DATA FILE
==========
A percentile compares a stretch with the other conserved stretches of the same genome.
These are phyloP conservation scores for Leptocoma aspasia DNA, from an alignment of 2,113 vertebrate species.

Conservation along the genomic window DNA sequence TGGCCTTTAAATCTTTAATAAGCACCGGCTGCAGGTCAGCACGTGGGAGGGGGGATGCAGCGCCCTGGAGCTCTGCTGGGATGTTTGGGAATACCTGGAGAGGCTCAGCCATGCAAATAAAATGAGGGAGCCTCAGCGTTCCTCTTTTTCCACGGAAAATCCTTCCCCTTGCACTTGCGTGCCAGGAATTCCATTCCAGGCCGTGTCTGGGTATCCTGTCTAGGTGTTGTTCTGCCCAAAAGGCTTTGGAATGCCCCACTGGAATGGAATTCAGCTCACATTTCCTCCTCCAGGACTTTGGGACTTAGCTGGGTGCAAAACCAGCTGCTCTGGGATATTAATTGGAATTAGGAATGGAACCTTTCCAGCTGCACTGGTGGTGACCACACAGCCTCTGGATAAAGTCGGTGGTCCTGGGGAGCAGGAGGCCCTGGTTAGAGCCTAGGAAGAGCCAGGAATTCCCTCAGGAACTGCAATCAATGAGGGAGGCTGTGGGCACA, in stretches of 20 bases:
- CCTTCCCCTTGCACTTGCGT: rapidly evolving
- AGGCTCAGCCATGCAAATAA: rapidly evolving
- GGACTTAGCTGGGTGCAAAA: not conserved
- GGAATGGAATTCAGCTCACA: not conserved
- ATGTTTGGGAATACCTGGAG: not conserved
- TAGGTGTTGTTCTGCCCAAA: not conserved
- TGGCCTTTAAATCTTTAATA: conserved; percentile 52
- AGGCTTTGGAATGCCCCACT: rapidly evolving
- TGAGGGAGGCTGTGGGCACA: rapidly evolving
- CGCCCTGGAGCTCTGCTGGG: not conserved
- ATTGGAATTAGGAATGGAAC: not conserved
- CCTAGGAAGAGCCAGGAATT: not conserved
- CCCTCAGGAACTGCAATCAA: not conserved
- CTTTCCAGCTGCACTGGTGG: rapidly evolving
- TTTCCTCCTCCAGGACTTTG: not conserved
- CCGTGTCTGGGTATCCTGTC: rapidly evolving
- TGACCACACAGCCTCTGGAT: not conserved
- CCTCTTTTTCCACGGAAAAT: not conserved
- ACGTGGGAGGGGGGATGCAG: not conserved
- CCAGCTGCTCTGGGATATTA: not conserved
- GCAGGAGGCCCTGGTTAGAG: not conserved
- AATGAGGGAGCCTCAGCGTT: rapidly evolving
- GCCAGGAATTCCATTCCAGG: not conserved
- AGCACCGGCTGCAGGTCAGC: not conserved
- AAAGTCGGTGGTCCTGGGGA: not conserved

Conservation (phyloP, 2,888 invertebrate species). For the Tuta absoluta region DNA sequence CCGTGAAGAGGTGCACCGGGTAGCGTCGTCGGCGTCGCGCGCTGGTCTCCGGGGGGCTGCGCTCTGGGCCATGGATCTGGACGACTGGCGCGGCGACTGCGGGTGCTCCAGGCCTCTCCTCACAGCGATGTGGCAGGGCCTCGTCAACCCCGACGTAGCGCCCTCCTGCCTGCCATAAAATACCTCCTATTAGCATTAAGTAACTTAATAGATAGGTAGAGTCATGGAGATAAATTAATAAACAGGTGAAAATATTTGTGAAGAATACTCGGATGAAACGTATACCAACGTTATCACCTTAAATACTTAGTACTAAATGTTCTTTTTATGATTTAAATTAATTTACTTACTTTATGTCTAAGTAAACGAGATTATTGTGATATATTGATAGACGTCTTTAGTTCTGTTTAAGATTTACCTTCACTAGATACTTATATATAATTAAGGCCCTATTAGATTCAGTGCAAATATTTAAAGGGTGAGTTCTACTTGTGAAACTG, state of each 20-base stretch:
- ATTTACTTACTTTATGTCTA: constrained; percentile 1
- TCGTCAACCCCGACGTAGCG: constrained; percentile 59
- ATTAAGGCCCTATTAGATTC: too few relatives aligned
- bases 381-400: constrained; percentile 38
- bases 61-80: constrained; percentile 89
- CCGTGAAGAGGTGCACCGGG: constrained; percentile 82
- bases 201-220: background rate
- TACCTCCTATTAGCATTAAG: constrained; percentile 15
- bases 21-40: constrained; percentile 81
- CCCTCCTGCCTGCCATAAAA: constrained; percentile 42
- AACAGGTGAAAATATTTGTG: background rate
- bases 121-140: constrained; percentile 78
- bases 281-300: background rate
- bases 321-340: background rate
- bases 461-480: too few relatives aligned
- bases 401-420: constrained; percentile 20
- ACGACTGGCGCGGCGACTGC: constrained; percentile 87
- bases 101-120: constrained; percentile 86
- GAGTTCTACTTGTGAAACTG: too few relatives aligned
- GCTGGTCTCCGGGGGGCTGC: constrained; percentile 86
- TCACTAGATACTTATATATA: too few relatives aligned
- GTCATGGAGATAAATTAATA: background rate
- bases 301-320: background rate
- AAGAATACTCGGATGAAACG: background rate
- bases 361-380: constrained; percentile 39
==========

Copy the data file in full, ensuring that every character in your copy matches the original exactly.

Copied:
A percentile compares a stretch with the other conserved stretches of the same genome.
These are phyloP conservation scores for Leptocoma aspasia DNA, from an alignment of 2,113 vertebrate species.

Conservation along the genomic window DNA sequence TGGCCTTTAAATCTTTAATAAGCACCGGCTGCAGGTCAGCACGTGGGAGGGGGGATGCAGCGCCCTGGAGCTCTGCTGGGATGTTTGGGAATACCTGGAGAGGCTCAGCCATGCAAATAAAATGAGGGAGCCTCAGCGTTCCTCTTTTTCCACGGAAAATCCTTCCCCTTGCACTTGCGTGCCAGGAATTCCATTCCAGGCCGTGTCTGGGTATCCTGTCTAGGTGTTGTTCTGCCCAAAAGGCTTTGGAATGCCCCACTGGAATGGAATTCAGCTCACATTTCCTCCTCCAGGACTTTGGGACTTAGCTGGGTGCAAAACCAGCTGCTCTGGGATATTAATTGGAATTAGGAATGGAACCTTTCCAGCTGCACTGGTGGTGACCACACAGCCTCTGGATAAAGTCGGTGGTCCTGGGGAGCAGGAGGCCCTGGTTAGAGCCTAGGAAGAGCCAGGAATTCCCTCAGGAACTGCAATCAATGAGGGAGGCTGTGGGCACA, in stretches of 20 bases:
- CCTTCCCCTTGCACTTGCGT: rapidly evolving
- AGGCTCAGCCATGCAAATAA: rapidly evolving
- GGACTTAGCTGGGTGCAAAA: not conserved
- GGAATGGAATTCAGCTCACA: not conserved
- ATGTTTGGGAATACCTGGAG: not conserved
- TAGGTGTTGTTCTGCCCAAA: not conserved
- TGGCCTTTAAATCTTTAATA: conserved; percentile 52
- AGGCTTTGGAATGCCCCACT: rapidly evolving
- TGAGGGAGGCTGTGGGCACA: rapidly evolving
- CGCCCTGGAGCTCTGCTGGG: not conserved
- ATTGGAATTAGGAATGGAAC: not conserved
- CCTAGGAAGAGCCAGGAATT: not conserved
- CCCTCAGGAACTGCAATCAA: not conserved
- CTTTCCAGCTGCACTGGTGG: rapidly evolving
- TTTCCTCCTCCAGGACTTTG: not conserved
- CCGTGTCTGGGTATCCTGTC: rapidly evolving
- TGACCACACAGCCTCTGGAT: not conserved
- CCTCTTTTTCCACGGAAAAT: not conserved
- ACGTGGGAGGGGGGATGCAG: not conserved
- CCAGCTGCTCTGGGATATTA: not conserved
- GCAGGAGGCCCTGGTTAGAG: not conserved
- AATGAGGGAGCCTCAGCGTT: rapidly evolving
- GCCAGGAATTCCATTCCAGG: not conserved
- AGCACCGGCTGCAGGTCAGC: not conserved
- AAAGTCGGTGGTCCTGGGGA: not conserved

Conservation (phyloP, 2,888 invertebrate species). For the Tuta absoluta region DNA sequence CCGTGAAGAGGTGCACCGGGTAGCGTCGTCGGCGTCGCGCGCTGGTCTCCGGGGGGCTGCGCTCTGGGCCATGGATCTGGACGACTGGCGCGGCGACTGCGGGTGCTCCAGGCCTCTCCTCACAGCGATGTGGCAGGGCCTCGTCAACCCCGACGTAGCGCCCTCCTGCCTGCCATAAAATACCTCCTATTAGCATTAAGTAACTTAATAGATAGGTAGAGTCATGGAGATAAATTAATAAACAGGTGAAAATATTTGTGAAGAATACTCGGATGAAACGTATACCAACGTTATCACCTTAAATACTTAGTACTAAATGTTCTTTTTATGATTTAAATTAATTTACTTACTTTATGTCTAAGTAAACGAGATTATTGTGATATATTGATAGACGTCTTTAGTTCTGTTTAAGATTTACCTTCACTAGATACTTATATATAATTAAGGCCCTATTAGATTCAGTGCAAATATTTAAAGGGTGAGTTCTACTTGTGAAACTG, state of each 20-base stretch:
- ATTTACTTACTTTATGTCTA: constrained; percentile 1
- TCGTCAACCCCGACGTAGCG: constrained; percentile 59
- ATTAAGGCCCTATTAGATTC: too few relatives aligned
- bases 381-400: constrained; percentile 38
- bases 61-80: constrained; percentile 89
- CCGTGAAGAGGTGCACCGGG: constrained; percentile 82
- bases 201-220: background rate
- TACCTCCTATTAGCATTAAG: constrained; percentile 15
- bases 21-40: constrained; percentile 81
- CCCTCCTGCCTGCCATAAAA: constrained; percentile 42
- AACAGGTGAAAATATTTGTG: background rate
- bases 121-140: constrained; percentile 78
- bases 281-300: background rate
- bases 321-340: background rate
- bases 461-480: too few relatives aligned
- bases 401-420: constrained; percentile 20
- ACGACTGGCGCGGCGACTGC: constrained; percentile 87
- bases 101-120: constrained; percentile 86
- GAGTTCTACTTGTGAAACTG: too few relatives aligned
- GCTGGTCTCCGGGGGGCTGC: constrained; percentile 86
- TCACTAGATACTTATATATA: too few relatives aligned
- GTCATGGAGATAAATTAATA: background rate
- bases 301-320: background rate
- AAGAATACTCGGATGAAACG: background rate
- bases 361-380: constrained; percentile 39